The Manhattan is a classic New York cocktail, so of course it inspired a playlist of classic New York songs. The Manhattan’s a sophisticated drink that evokes images of the city it’s named after during the Mad Men era. (Don Draper typically drinks an old fashioned, but we could see him drinking this as well.)

The drink can be made with Bourbon or Rye–my Manhattan is made with Bourbon.

Manhattan Cocktail Recipe | UncommonGoods

Sipping a Mahattan in a Mixtape Glass can put you in a New York state of mind, no matter your location.

The Drink:
2 parts bourbon to 1 part sweet vermouth
1-2 Dash bitters
Maraschino cherry (optional)

Place ice in a cocktail shaker and then add bourbon, sweet vermouth and bitters. Shake and pour (strained) into a chilled glass or pour over ice. Top with a cherry (optional).

The Playlist:
1. Incident on 57th Street-Bruce Springsteen
2. Spanish Harlem-Ben E. King
3. Positively 4th Street-Bob Dylan
4. Take the A Train-Duke Ellington
5. New York State of Mind-Billy Joel
6. New York City Serenade-Bruce Springsteen

Maker Stories

Inside the Artist’s Studio with Jeff Knight

September 3, 2013

UncommonGoods Artist Jeff Knight

The moment I saw Jeff Knight’s Nimbus Cloud Serving Board in our Woodworking Design Challenge I started rooting for it. I love the combination of sturdy, yet beautiful, hard maple and the whimsical cloud shape of the board–and the little raindrop serving trays are the perfect finishing touch to make this simultaneously playful and functional piece truly uncommon. When I found out that Jeff is from my hometown, I crossed my fingers a little harder, even though I was pretty confident our voting community would make sure the design made it to the final round. In the end, our community and our judges agreed with me that this wooden work of art was perfect for our assortment.

Since I happened to be planning a trip back home to Fargo, North Dakota, I HAD to jump on the opportunity to see where this winning design was born. Upon my arrival Jeff, in true Midwestern fashion, graciously welcomed me into his wood shop, offered up coffee, and gave me a tour of a beautifully sawdusty space called DIY Wood Studio, a shared woodworking environment filled will tools of all sizes, projects in the works, and a lot of inspiration.

Continue Reading…

The Uncommon Life

Our Homemade Beer Tasting Brew-haha

June 13, 2013

Some believe that Plato said, “It was a wise man who invented beer.” While Plato probably never actually said that, and we don’t know who exactly came up with the ingenious idea to turn cereal into booze, we do know how to make beer. Or I should say, we learned, thanks to our exclusive Craft a Brew Beer Brewing Kits.

To make sure our educational experience was comprehensive, we decided to test each of our new home brew flavors by comparing them during an in-office beer tasting; but first, we had to wrangle some brewers.

The Brewers

Warehouse Operations Coordinator Bradley cooked up a batch of Southern Bourbon Stout, Product Development Associate Sarah celebrated her home state with the Texas Chipotle Amber, Marketing Analyst Kira revisited beer making by giving the West Coast IPA a try, and Marketing Analyst Matt tapped into his inner lumberjack by bottling some Vermont Maple Porter.

The goal was to keep this competition fair and balanced, but Brad did make an attempt to pick up some bonus points by adding a personal touch to his finished product. Kira went another route and, knowing that the way to a beer judge’s heart is through the stomach, brought some homemade pretzels. (She insists that these were for the purpose of palate cleansing between sips, and were no way intended as a bribe.)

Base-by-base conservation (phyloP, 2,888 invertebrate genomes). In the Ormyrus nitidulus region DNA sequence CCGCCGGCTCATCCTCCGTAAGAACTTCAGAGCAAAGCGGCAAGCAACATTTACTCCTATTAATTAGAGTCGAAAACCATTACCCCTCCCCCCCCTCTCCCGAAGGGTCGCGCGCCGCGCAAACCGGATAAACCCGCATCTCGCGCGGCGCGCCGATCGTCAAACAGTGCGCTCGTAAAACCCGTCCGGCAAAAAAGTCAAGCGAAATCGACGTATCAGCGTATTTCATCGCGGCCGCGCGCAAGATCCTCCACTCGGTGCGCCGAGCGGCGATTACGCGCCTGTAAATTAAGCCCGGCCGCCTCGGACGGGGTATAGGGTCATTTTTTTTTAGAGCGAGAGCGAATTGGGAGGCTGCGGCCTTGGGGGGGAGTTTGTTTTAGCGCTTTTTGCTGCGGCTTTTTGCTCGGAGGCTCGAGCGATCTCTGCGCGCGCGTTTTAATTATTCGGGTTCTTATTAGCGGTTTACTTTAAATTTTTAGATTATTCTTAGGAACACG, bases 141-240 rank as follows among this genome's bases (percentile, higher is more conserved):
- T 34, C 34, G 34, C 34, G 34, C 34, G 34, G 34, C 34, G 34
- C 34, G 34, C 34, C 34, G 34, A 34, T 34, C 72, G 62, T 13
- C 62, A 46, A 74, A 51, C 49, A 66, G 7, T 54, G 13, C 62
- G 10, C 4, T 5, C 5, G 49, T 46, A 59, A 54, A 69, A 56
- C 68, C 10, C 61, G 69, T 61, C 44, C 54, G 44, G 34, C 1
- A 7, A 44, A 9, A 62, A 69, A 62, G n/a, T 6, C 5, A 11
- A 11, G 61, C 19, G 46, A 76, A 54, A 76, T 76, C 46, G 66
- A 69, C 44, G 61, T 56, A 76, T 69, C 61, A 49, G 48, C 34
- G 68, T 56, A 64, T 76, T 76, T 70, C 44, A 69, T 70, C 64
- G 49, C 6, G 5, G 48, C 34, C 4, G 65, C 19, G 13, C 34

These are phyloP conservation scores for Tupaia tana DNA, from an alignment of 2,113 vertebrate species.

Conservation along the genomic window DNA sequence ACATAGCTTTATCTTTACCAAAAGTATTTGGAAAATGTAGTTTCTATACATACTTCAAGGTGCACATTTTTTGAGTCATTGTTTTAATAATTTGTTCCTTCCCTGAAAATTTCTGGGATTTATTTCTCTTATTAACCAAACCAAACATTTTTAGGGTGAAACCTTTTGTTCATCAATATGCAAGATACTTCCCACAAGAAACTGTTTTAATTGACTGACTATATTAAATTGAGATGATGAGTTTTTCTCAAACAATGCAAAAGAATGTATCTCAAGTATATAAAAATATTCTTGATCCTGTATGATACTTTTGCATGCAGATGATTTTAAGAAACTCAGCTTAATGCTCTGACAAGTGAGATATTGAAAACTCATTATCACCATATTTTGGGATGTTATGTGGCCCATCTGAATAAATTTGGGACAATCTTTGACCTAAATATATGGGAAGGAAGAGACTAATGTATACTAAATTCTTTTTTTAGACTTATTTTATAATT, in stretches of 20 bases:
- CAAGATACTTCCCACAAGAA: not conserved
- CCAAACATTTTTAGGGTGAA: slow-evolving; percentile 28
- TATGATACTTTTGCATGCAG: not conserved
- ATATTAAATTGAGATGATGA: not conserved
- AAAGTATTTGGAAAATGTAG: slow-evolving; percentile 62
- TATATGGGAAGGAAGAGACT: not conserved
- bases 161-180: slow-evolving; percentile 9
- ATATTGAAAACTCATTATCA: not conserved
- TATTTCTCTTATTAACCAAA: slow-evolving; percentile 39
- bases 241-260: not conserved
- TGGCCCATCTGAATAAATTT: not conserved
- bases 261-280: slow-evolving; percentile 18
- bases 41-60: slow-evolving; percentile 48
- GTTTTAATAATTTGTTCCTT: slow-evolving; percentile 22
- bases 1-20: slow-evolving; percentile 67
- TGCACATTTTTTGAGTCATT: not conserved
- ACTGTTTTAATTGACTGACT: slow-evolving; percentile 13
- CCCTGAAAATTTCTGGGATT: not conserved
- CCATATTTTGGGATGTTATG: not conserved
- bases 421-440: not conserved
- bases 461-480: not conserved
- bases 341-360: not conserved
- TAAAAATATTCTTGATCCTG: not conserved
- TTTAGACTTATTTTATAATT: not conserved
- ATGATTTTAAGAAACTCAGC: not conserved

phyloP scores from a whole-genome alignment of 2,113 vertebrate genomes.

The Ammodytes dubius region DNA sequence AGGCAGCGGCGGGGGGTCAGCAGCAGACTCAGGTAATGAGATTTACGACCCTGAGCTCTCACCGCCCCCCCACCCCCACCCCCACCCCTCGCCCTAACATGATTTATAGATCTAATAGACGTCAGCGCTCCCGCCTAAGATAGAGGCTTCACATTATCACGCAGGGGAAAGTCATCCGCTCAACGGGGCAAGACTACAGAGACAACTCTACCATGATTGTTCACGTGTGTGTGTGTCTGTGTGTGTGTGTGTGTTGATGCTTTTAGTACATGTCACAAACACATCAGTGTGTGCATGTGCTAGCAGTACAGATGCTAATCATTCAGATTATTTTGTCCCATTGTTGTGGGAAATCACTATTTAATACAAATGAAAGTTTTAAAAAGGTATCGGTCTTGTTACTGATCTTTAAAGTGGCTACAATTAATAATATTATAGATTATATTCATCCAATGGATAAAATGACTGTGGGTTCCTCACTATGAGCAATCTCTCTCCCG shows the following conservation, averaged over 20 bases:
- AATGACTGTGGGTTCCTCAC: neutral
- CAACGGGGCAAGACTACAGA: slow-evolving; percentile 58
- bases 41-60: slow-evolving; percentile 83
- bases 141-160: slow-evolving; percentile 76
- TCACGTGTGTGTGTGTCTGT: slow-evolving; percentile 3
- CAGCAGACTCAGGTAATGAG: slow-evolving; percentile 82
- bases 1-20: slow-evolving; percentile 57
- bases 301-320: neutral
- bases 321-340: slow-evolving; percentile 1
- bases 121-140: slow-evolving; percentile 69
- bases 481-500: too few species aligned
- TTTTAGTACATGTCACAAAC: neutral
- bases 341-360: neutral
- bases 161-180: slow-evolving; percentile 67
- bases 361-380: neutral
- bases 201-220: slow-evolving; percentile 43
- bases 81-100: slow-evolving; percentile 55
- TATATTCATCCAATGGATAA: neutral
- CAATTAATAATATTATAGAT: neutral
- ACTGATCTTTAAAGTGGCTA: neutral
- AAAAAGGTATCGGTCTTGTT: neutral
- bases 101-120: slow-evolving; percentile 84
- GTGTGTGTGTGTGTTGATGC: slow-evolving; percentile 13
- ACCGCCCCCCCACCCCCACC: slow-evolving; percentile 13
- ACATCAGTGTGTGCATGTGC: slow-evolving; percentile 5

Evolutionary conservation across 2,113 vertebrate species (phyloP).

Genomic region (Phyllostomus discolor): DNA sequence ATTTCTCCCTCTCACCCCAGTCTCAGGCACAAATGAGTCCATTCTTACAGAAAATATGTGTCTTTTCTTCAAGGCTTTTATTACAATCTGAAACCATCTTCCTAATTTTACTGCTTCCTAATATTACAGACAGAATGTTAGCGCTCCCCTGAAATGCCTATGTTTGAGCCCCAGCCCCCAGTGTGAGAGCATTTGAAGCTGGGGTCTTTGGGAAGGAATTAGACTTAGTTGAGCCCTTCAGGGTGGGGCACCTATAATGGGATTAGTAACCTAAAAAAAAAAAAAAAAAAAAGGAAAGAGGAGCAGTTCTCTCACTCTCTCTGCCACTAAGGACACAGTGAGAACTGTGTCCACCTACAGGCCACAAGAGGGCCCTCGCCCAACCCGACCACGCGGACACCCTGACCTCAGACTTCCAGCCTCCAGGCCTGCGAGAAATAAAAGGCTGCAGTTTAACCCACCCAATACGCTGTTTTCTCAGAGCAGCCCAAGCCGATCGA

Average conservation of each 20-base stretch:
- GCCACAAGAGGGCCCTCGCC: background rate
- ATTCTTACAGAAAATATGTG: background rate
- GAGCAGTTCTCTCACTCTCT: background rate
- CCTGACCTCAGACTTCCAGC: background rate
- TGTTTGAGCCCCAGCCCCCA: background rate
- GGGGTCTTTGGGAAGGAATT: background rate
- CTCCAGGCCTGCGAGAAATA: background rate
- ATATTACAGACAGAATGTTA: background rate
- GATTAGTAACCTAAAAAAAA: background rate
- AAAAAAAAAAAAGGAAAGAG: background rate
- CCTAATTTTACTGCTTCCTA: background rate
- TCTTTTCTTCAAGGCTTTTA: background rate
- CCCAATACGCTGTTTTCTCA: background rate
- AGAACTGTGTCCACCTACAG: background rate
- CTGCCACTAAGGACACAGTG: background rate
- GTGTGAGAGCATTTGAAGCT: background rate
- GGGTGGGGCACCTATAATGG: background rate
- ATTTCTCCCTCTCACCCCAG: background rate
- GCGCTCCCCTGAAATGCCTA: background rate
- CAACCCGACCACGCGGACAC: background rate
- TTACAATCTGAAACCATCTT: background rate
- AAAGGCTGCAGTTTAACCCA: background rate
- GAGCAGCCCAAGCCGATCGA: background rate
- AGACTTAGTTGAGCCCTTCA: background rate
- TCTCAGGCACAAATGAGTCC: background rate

There is also some suspicion that two of the contestants may have been in cahoots.

While it wasn’t too hard to get the brewers on board, recruiting judges was almost too easy. (Apparently, people jump at product testing opportunities when they involve delicious adult beverages.)

The Judges

Copywriter Stephanie, Director of Marketing Brian, and Systems Administrator Paul agreed to sample the goods.

With beer flavor checklists in hand, the judges tried each carbonated creation. Here are some beer basics discovered during the tasting.

West Coast IPA
Kira’s brewing tip: “Be Tall. It’s hard to pour things!” You have to place the strainer on top of a funnel on top of the carboy, so a step stool (or a short table) may be required to help shorter folks make beer with ease.

Judges’ Notes: Stephanie said “it definitely smells like an IPA,” but upon tasting said that this IPA “isn’t super hoppy.” She commented on notes of “citrus” and described the flavor as “75 degrees and sunny.” The beer was served cold, though. Just for clarification, the IPA could be described as tasting like a summer’s day.

Brian agreed that the beer “tastes like California,” and said that it may be a good choice for someone who doesn’t love IPAs, since it’s not too “IPA-ie.”

Texas Chipotle Amber
Sarah’s Brewing Tip: “It’s a weekend project, because it does take a while to set up.”

Judges’ Notes: Brian called this brew “ridiculously good,” “smokey and spicy,” and “interesting.” Paul agreed with the interesting comment, and added that it was “fresh,” and had “a hook…not a gimmick.”

Stephanie also called out the unique spiciness of the beer, and said she was a fan of the “big, bold Texas flavor.”

Southern Bourbon Stout
Bradley’s Brewing Tip: “Malt, grains, and patience.” He also reminded us that his kit took a little longer to brew, on account of the extra step of soaking oak chips in bourbon to infuse the beer.

Judges’ Notes: Paul was near-ecstatic about the subtle, unexpected sweetness of this stout. He described it as “almost like eating cookie dough.” Brian agreed that it was sweeter than expected, but said that though the smell was intense, like a “shot of vanilla,” the actual taste held a “multitude of flavors.”

The judges agreed that the bourbon taste was there, but it wasn’t overpowering.

Vermont Maple Porter

Matt’s Brewing Tip: “Read the instructions before you start, and make sure to sanitize everything.” Matt’s tip came about after a bit of a brewing faux pas. It turns out, that his inner lumberjack was actually neglected–he forgot to add the maple syrup.

Judges’ Notes: “It’s hard to judge accurately without the syrup,” said Stephanie. But, despite the porter’s syrup-less-ness, she called it “creamy,” “very malty,” and “smooth drinking.”

Brian didn’t appreciate the deviation from the recipe. “Matt’s renegade style often gets him in trouble,” he said. “This is another example of that.”

Paul was also unhappy with the not-maple porter, and decided to add some syrup after the fact. This improvisation is not recommended.

When the flights were finally empty, the judges all agreed on a favorite. While the Bourbon stout was a close second and “equally as good [taste-wise as the winner],” according to Brian, the champion was the Texas Chipotle Amber, which is “more memorable.”

Sarah took home the prize (which is the knowledge that she chose the beer kit the judges liked best) and all involved in our brew-haha finished the remaining spicy chipotle, (sans) maple porter, subtly sweet stout, and refreshing IPA.